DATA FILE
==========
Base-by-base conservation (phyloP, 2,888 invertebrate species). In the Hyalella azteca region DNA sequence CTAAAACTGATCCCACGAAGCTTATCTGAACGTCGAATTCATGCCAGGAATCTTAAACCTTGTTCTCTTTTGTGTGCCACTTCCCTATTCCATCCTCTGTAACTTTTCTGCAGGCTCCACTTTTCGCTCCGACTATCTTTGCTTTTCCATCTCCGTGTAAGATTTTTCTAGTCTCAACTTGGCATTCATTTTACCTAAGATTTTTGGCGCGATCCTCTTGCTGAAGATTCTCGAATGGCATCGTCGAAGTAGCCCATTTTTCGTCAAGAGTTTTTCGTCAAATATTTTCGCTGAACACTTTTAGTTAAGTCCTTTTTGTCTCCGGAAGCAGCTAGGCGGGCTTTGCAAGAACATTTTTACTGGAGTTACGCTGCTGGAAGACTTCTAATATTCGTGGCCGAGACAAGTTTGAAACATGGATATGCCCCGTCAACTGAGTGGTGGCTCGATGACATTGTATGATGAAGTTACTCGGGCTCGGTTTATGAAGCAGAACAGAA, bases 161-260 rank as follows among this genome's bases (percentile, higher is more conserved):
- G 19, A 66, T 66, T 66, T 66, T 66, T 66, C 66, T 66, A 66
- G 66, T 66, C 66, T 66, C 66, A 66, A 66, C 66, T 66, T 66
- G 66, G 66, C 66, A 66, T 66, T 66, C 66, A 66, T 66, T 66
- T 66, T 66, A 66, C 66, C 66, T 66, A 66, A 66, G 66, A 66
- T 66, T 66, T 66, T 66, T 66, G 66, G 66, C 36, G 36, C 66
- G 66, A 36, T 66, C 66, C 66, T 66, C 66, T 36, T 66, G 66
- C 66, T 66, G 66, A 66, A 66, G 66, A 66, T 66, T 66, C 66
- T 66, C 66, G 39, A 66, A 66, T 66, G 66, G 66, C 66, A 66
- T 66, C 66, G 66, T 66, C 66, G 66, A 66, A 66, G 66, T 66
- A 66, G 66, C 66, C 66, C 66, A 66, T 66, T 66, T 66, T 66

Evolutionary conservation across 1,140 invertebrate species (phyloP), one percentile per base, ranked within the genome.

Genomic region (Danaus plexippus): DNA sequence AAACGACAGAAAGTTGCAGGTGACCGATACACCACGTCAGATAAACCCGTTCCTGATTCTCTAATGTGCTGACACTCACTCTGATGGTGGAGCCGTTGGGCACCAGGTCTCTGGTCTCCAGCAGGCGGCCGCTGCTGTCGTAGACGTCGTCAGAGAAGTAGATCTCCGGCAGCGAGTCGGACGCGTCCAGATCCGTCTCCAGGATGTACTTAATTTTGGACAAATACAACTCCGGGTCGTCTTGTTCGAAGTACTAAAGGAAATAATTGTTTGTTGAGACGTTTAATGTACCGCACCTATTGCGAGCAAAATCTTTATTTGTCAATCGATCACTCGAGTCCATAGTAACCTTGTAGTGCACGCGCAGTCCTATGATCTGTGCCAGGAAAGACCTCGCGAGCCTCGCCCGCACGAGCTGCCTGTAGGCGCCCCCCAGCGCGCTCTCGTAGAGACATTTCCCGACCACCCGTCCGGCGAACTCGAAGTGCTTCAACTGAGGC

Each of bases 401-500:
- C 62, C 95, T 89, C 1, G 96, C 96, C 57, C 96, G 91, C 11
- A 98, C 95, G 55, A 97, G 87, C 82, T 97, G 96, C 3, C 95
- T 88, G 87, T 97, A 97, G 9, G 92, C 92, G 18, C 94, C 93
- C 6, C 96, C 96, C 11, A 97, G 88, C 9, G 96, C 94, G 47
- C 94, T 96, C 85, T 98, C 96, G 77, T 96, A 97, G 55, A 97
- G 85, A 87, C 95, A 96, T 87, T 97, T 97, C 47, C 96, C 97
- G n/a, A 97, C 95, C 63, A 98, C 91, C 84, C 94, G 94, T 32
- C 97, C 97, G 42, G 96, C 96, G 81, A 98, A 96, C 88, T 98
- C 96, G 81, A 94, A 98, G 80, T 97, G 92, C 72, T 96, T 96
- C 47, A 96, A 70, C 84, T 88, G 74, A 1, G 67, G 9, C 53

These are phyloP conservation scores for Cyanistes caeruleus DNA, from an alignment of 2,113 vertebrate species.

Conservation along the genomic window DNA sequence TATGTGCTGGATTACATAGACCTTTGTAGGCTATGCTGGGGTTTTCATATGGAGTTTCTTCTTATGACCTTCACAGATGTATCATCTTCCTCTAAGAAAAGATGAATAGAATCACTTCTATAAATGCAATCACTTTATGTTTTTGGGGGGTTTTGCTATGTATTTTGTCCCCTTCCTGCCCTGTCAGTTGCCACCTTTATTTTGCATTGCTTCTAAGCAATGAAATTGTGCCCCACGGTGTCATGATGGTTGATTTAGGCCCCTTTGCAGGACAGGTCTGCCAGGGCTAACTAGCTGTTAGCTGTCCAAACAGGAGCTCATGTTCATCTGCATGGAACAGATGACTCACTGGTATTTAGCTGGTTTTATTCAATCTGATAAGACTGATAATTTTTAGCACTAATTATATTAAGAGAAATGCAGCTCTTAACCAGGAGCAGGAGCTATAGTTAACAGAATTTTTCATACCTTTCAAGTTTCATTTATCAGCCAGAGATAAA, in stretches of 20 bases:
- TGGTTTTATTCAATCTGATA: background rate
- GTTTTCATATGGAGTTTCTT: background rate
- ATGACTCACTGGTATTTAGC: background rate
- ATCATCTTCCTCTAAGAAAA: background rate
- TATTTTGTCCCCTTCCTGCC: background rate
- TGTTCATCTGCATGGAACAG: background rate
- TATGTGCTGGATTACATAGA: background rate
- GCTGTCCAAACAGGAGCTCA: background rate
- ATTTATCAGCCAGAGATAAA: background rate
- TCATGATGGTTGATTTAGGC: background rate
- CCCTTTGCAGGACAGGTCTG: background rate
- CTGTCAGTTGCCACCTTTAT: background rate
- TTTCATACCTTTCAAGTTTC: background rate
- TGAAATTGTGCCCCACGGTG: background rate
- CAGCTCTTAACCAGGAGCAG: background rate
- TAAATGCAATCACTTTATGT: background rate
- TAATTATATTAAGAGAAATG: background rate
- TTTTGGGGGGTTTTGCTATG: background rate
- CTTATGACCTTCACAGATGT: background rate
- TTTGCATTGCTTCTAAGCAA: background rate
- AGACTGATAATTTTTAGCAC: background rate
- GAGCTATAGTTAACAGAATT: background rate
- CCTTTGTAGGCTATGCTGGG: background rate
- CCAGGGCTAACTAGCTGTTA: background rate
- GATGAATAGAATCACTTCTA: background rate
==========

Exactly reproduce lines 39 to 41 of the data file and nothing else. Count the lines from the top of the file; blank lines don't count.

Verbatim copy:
- TTTCATACCTTTCAAGTTTC: background rate
- TGAAATTGTGCCCCACGGTG: background rate
- CAGCTCTTAACCAGGAGCAG: background rate